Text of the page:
• Eyebrow hairs stop at about 1 centimeter until they go rogue during older age, sometimes reaching an inch or more untrimmed.

Bottom bottom line for writers:  Use hair more in your characterizations and plots. It is less common and will make your work fresher.

The Hair Has It

the hair has it
Hair has always been recognized as important: Sampson in the Bible, Cleopatra’s thick, black hair, the wigs worn by judges and others. It is one aspect of ourselves—our bodies—which we can control most, with relatively little effort, over decades. Much about hair is a choice. According to author and philosopher Alain de Botton, “We are using our hair to speak. We’re trying, through the syntax of colored protein filaments, to express key aspects of our soul—and to communicate some of the deepest truths about who we are.” So what do those choices say about a person—or character?


Of course, this is a topic that needs to be addressed separately for men and women, though there could be some overlap. Today, there is much more variety for women than for men.


What Women’s Hair Says

  • Side parting: compassionate, caring listener, big heart, empathetic and patient, no ulterior motives, realistic and reliable
  • Loose beach waves: embodiment of confidence, freedom lover, high energy, independent, comfortable around people but likes alone time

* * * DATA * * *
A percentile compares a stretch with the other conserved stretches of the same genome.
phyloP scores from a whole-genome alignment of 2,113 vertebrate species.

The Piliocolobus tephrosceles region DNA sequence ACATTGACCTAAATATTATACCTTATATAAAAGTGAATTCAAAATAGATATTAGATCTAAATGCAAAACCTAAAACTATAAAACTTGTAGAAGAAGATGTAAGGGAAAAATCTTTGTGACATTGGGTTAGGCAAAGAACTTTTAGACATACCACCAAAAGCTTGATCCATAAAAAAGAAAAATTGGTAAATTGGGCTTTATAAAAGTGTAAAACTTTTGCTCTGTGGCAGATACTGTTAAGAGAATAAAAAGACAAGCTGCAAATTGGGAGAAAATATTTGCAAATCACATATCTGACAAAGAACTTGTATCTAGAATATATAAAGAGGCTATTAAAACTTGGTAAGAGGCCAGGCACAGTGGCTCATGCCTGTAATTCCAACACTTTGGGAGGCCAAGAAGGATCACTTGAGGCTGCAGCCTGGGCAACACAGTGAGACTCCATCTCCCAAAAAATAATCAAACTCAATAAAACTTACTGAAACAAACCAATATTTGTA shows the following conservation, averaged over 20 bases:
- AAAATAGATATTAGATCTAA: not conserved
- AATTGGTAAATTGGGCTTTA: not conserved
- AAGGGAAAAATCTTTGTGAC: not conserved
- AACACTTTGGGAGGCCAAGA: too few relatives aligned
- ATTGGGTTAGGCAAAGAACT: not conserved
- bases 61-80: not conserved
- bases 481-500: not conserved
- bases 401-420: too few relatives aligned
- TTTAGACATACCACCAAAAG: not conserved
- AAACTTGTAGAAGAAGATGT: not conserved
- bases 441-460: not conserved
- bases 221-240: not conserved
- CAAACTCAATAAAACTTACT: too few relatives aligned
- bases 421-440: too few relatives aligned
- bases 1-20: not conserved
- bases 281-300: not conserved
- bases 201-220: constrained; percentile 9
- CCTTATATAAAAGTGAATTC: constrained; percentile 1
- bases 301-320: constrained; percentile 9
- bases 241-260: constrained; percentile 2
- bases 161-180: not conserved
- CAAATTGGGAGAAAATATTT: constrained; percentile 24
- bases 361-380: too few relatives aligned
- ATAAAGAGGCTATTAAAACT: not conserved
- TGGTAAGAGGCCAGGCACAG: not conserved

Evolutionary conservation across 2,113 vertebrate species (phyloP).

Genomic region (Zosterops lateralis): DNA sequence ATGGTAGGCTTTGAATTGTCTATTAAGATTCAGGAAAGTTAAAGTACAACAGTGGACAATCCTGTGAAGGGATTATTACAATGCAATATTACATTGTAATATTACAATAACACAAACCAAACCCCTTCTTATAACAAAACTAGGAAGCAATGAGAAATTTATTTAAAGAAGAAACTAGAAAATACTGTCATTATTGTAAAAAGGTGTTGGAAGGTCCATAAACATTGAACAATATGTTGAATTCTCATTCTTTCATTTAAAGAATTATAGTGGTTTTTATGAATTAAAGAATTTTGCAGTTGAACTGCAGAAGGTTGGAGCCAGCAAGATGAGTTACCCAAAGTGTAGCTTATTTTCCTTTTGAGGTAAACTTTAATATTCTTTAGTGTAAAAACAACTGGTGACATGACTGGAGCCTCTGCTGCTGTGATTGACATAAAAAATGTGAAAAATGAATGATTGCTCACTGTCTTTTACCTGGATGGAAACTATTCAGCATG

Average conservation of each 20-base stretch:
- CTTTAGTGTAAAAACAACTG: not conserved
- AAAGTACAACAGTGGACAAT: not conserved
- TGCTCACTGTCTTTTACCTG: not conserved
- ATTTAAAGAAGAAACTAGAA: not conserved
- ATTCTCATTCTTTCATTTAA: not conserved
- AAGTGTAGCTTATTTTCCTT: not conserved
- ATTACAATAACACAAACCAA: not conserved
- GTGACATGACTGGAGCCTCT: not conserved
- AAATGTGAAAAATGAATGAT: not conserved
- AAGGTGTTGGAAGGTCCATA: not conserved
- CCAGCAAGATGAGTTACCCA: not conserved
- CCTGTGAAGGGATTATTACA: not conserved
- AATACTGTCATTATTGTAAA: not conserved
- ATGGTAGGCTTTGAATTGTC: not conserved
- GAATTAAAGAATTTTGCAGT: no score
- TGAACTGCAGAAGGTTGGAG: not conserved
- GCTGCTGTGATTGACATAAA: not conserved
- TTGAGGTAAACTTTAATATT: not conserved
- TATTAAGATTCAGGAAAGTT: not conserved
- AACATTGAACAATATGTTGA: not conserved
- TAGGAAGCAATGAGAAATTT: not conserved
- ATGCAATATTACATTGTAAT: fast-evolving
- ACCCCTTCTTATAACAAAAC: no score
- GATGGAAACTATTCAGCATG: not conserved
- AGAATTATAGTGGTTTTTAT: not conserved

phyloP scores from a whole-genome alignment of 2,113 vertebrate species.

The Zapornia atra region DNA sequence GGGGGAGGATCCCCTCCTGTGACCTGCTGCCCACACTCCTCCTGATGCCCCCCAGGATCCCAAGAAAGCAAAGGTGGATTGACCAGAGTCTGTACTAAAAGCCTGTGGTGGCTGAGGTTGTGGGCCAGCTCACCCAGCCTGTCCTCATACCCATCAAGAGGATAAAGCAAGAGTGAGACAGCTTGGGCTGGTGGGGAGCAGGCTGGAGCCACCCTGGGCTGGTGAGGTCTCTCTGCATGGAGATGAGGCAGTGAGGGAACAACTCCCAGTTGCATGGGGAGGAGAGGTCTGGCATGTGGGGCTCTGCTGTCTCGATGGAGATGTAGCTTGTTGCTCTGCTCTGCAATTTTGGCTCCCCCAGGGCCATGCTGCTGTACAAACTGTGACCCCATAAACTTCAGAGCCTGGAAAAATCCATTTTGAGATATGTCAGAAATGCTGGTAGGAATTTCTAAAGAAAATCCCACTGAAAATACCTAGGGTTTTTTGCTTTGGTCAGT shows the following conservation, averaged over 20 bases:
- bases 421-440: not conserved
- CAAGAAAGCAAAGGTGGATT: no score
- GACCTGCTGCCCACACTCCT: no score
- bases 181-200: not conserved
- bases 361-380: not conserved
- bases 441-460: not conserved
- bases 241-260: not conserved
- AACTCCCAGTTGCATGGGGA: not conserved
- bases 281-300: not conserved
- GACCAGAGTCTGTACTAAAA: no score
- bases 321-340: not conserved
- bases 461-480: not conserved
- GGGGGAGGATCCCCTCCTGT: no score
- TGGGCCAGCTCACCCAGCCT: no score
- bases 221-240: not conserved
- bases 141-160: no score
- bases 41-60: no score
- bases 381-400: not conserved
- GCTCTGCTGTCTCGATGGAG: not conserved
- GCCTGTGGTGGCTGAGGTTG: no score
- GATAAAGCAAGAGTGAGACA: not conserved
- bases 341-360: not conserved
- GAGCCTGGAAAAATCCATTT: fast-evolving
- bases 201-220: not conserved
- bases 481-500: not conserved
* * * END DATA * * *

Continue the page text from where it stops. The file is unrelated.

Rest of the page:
loose beach waves

  • Mid-length hair: practical, efficient, values common sense and committed to goals, work smart instead of hard
  • Blonde hair: approachable, friendly, good conversationalist, sexy
  • High ponytail: full of energy, sporty, problem solver, straightforward, good time manager, focused on things that truly matter, looks young
  • Polished high ponytail: goal-oriented, athletic, logical
  • Black hair: feminine, attractive, intelligent, confident, well-formed thoughts and convictions, classy, trustworthy

dark hair

  • Short bob: low maintenance, risk-taker, go-getter, professional looking, efficient and organized
  • Brunette: intelligent, self-sufficient, often consulted for advice, makes sound decisions
  • Red hair: fun, hate boredom, good sense of humor, ablaze with passion, temperamental and fiery, maybe fickle, or a drama queen
  • Bouncy curls: fun-loving, warm-hearted, celebrate uniqueness, courageous and outspoken, resists conformity; for black women, value roots, proud of who they are naturally

bouncy curls

  • Curly hair that is straightened: life is chaotic, seeks calm
  • Wavy hair: innovative and creative, high energy, strong willpower, emotional, easily gets hurt feelings, self-contained, monogamy might be a challenge